Hypoplastic left heart syndrome results from defective development of the aorta proximal to the entrance of the ductus arteriosus and hypoplasia of the left ventricle and mitral valve. As a result of the abnormal circulation, the ductus arteriosus and foramen ovale are patent and the right atrium, right ventricle, and pulmonary artery are enlarged (Brekke, 1953). Genetic Heterogeneity of Hypoplastic Left Heart Syndrome Hypoplastic left heart syndrome-2 (HLHS2; 614435) is caused by mutation in the NKX2-5 gene (600584) on chromosome 5q35.1. Somatic mutations in the HAND1 gene (602406) have been identified in tissue samples from patients with HLHS.
Rubinstein-Taybi syndrome due to CREBBP mutations
MedGen UID:
1639327
Concept ID:
C4551859
Disease or Syndrome
Rubinstein-Taybi syndrome (RSTS) is characterized by distinctive facial features, broad and often angulated thumbs and halluces, short stature, and moderate-to-severe intellectual disability. The characteristic craniofacial features are downslanted palpebral fissures, low-hanging columella, high palate, grimacing smile, and talon cusps. Prenatal growth is often normal, then height, weight, and head circumference percentiles rapidly drop in the first few months of life. Short stature is typical in adulthood. Obesity may develop in childhood or adolescence. Average IQ ranges between 35 and 50; however, developmental outcome varies considerably. Some individuals with EP300-RSTS have normal intellect. Additional features include ocular abnormalities, hearing loss, respiratory difficulties, congenital heart defects, renal abnormalities, cryptorchidism, feeding problems, recurrent infections, and severe constipation.
Cardiac, facial, and digital anomalies with developmental delay
MedGen UID:
1648330
Concept ID:
C4748484
Disease or Syndrome
CAFDADD is a multisystemic developmental disorder with variable cardiac and digital anomalies and facial dysmorphism. Some patients may have seizures and ocular/aural abnormalities (Tokita et al., 2018).
Cardiac-urogenital syndrome
MedGen UID:
1648333
Concept ID:
C4748946
Disease or Syndrome
Cardiac-urogenital syndrome is characterized by partial anomalous pulmonary venous return in association with tracheal anomalies, pulmonary hypoplasia, congenital diaphragmatic hernia, thyroid fibrosis, thymic involution, cleft spleen, penoscrotal hypospadias, and cryptorchidism (Pinz et al., 2018).
Mullegama-Klein-Martinez syndrome
MedGen UID:
1683985
Concept ID:
C5193008
Disease or Syndrome
Mullegama-Klein-Martinez syndrome (MKMS) is an X-linked recessive disorder with features of microcephaly, microtia, hearing loss, developmental delay, dysmorphic features, congenital heart defect, and digit abnormalities. Females are generally affected more severely than males (Mullegama et al., 2019).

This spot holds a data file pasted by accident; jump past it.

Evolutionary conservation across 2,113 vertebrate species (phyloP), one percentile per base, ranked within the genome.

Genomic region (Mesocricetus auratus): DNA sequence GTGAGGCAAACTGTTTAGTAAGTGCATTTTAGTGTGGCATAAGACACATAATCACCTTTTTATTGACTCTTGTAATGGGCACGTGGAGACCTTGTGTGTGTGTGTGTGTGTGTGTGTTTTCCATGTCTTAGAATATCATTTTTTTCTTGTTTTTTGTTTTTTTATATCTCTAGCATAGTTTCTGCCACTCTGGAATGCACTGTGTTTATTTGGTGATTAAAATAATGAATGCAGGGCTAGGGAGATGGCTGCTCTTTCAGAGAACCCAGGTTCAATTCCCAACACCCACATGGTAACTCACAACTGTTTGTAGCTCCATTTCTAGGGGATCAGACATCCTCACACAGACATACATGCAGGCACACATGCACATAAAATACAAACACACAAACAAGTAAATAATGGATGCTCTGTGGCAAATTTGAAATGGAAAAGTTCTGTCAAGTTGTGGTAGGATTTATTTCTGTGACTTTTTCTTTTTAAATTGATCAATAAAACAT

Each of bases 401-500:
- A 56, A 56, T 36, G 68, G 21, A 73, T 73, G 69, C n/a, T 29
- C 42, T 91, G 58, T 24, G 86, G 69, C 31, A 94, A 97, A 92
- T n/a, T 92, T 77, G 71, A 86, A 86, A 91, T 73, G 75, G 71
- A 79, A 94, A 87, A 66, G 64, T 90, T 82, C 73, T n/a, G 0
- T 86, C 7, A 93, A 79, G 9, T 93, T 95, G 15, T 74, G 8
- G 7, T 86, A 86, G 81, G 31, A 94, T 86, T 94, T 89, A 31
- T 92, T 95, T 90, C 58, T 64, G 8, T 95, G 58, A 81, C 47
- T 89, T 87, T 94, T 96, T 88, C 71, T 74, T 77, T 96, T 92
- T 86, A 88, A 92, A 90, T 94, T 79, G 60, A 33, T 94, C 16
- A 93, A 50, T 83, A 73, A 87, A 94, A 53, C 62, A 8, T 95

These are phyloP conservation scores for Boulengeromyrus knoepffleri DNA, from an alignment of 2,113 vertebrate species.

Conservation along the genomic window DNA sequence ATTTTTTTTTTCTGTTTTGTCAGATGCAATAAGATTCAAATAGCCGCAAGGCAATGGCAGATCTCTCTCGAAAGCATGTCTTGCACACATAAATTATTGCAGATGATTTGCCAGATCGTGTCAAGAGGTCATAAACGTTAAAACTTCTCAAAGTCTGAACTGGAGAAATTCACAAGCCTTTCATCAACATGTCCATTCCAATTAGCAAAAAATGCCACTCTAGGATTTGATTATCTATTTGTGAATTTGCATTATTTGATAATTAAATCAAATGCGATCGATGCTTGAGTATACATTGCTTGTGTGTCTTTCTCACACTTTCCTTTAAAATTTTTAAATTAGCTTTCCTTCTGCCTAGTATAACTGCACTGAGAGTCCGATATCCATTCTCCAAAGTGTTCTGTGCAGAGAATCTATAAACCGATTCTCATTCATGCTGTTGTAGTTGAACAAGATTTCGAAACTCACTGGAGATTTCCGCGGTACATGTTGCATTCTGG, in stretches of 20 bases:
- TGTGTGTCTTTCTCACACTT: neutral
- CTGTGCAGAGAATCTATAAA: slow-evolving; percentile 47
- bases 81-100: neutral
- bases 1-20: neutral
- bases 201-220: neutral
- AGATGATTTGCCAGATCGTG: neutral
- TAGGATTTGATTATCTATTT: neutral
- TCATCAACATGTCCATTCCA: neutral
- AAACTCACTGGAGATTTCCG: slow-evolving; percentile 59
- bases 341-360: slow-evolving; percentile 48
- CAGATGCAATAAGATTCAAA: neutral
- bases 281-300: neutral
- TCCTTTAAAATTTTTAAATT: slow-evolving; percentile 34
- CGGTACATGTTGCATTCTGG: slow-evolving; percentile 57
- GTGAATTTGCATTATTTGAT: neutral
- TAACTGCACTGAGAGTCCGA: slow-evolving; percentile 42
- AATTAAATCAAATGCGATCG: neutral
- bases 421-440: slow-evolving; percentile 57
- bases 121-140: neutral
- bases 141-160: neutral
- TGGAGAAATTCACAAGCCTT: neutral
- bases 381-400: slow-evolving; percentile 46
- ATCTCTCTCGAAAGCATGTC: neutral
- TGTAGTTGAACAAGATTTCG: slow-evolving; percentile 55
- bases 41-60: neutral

Intellectual developmental disorder with hypotonia and behavioral abnormalities
MedGen UID:
1684709
Concept ID:
C5231489
Disease or Syndrome
Intellectual developmental disorder with hypotonia and behavioral abnormalities (IDDHBA) is a neurodevelopmental disorder characterized by onset of hypotonia and variably impaired global developmental delay in infancy. Affected individuals tend to have learning disability, usually requiring special schooling, as well as behavioral abnormalities, such as autistic features and attention deficit-hyperactivity disorder (ADHD). Additional more variable features may include nonspecific dysmorphic facial features, congenital heart defects, visual or ocular movement anomalies, and poor feeding and/or gastroesophageal reflux (summary by Calpena et al., 2019).
Holoprosencephaly 13, X-linked
MedGen UID:
1714826
Concept ID:
C5393308
Disease or Syndrome
X-linked holoprosencephaly-13 (HPE13) is a neurologic disorder characterized by midline developmental defects that mainly affect the brain and craniofacial structure. The severity and manifestations are variable: some patients may have full alobar HPE with cyclopia, whereas others have semilobar HPE or septooptic dysplasia. Dysmorphic features include microcephaly, hypotelorism, low-set ears, micrognathia, and cleft lip/palate. Patients with a more severe phenotype may die in the newborn period, whereas those with a less severe phenotype show global developmental delay. Additional variable features include congenital heart defects and vertebral anomalies. Phenotypic variability may be related to the type of mutation, X-inactivation status, and possible incomplete penetrance. The STAG2 protein is part of the multiprotein cohesin complex involved in chromatid cohesion during DNA replication and transcriptional regulation; HPE13 can thus be classified as a 'cohesinopathy' (summary by Kruszka et al., 2019). For a discussion of genetic heterogeneity of holoprosencephaly, see HPE1 (236100).
Neurodevelopmental disorder with relative macrocephaly and with or without cardiac or endocrine anomalies
MedGen UID:
1714169
Concept ID:
C5394221
Disease or Syndrome
Nabais Sa-de Vries syndrome type 2 (NSDVS2) is characterized by global developmental delay apparent from birth and distinctive dysmorphic facial features. Most patients have additional anomalies, including congenital heart defects, sleep disturbances, hypotonia, and variable endocrine abnormalities, such as hypothyroidism (summary by Nabais Sa et al., 2020).
Vertebral, cardiac, renal, and limb defects syndrome 3
MedGen UID:
1709064
Concept ID:
C5394250
Disease or Syndrome
Vertebral, cardiac, renal, and limb defects syndrome-3 (VCRL3) is an autosomal recessive disorder characterized by severe cardiac and renal anomalies that are lethal in infancy, including hypoplastic or absent left ventricle, transposition of the great arteries, absent pulmonary trunk, and hypoplastic or absent kidneys. Patients also exhibit vertebral segmentation defects and shortening of the proximal long bones or micromelia (Szot et al., 2020). For a discussion of genetic heterogeneity of VCRL, see VCRL1 (617660).